Sanjay Mazumder wants to buy a convertible for the summer. He has £5,000-£6,000 to spend. He and his wife are both 28 years old, but she has only had her licence for a year and he is a company car driver, so insurance is going to be an issue. They live in London and absolutely, definitely don't want an MG.
This is a bad time to buy a convertible. If the sun is out and the sky is just a bit blue, then even a skip on wheels can have a premium asking price. That is a problem, because it means lots of tatty old convertibles go on sale. So, it is important that Sanjay and his wife look very carefully at what they are buying.
It is easy to get carried away and not look carefully at roof mechanism and overall condition. Maybe the paperwork is not complete, and perhaps the convertible is rebuilt or even stolen. Proper pre-sale checks and an engineer's inspection are essential, but perhaps the most important thing Sanjay can do is take a detached friend or relative along who can stop him making a mistake.
Insurance is always an issue with a convertible. Sanjay should aim for a non-sporty model until he and his wife have built up a decent no-claims bonus. To minimise the premium, Sanjay can opt for third-party cover (not covered for damage to his car), a large excess (the amount he pays in the event of a claim), and garage the car or, at least, park it off road.
A car for the head
The sensible option is a hatchback convertible, ideally with a smallish engine. That may sound dull, but Sanjay will still get the wind in his hair plus low running costs and realistic insurance cover. Not only that, depreciation will slow considerably and a few years down the line he stands a good chance of getting much of his money back.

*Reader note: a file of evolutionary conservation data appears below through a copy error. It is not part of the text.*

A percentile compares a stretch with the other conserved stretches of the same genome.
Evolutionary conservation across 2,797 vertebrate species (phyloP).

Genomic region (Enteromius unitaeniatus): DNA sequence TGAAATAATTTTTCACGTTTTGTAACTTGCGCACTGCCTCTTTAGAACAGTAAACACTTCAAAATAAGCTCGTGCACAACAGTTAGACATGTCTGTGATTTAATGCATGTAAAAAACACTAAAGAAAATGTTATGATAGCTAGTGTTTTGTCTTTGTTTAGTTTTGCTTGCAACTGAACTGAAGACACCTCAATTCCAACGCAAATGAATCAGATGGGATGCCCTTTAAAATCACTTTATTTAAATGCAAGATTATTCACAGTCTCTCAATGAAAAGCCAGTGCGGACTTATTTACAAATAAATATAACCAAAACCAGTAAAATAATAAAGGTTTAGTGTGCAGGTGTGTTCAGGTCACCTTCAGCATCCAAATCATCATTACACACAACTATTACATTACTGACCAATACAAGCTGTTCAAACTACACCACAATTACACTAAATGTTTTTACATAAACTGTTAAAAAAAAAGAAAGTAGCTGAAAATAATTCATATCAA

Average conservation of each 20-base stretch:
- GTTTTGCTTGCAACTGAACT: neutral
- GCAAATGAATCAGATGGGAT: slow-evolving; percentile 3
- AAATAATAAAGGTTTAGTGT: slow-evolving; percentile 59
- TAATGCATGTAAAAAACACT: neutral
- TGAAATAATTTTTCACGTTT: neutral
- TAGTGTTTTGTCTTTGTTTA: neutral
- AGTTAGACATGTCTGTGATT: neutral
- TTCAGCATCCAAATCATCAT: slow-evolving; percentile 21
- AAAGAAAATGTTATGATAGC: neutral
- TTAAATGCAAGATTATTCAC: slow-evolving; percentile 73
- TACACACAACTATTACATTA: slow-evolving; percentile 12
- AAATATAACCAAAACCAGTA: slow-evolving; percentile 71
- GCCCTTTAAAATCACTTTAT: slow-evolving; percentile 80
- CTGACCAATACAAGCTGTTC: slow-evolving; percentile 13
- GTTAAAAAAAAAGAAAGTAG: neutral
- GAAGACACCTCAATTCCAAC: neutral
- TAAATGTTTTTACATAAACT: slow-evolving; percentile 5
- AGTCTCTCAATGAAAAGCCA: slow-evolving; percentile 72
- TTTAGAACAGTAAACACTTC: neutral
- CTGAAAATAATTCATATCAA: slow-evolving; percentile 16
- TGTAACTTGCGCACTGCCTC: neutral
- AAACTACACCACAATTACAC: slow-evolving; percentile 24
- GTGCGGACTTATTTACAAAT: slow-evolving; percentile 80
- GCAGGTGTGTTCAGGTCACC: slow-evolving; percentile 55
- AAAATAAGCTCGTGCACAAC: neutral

The most sensible choice would be the Volkswagen Golf. My personal choice is an old, square-shaped Mark 1 built in the 1990s. It is possible to buy a 1.8 with an automatic gearbox and electric roof for just over £3,000 - and that is within the London area. If Sanjay wants something more contemporary, the next Golf shape is equally affordable. I easily found a 2.0-litre Avantgarde model with twin airbags and ABS brakes for £5,995, and an earlier 1.8 at £4,500 - again in the London area. Both had electric hoods.
These models are very durable, and useable during the winter months. The engines are strong, and as the miles build up only suspension and brake parts should need to be replaced. Insurance groups are 12-13, which is reasonable enough.
A car for the heart
One of the must-have convertibles at the moment is the little Peugeot 206CC. It has a very clever folding metal roof but, unfortunately, costs a little more than £6,000. Sanjay, though, can have a much prettier, more practical (it seats four) and cheaper convertible in the very attractive shape of the Peugeot 306. Here is an overlooked convertible that is great value for money. Mid-1990s examples can be bought for around £4,000. In some London classified advertisements I quickly turned up a 1994 with a full service history and driver's airbag from a car dealer at just £4,695. The insurance situation is that it starts at group 12 for a 1.8 model rising to 14 for a 2.0-litre.
The 306 is not the most durable of cars and can have some niggly electrical and trim problems. Some owners also report that the body flexes a bit when going over bumps, but this is a common trait on many convertibles. Also, the gearbox can feel less than precise. These small problems should not put Sanjay off provided he is prepared to look for the very best examples.Reuse content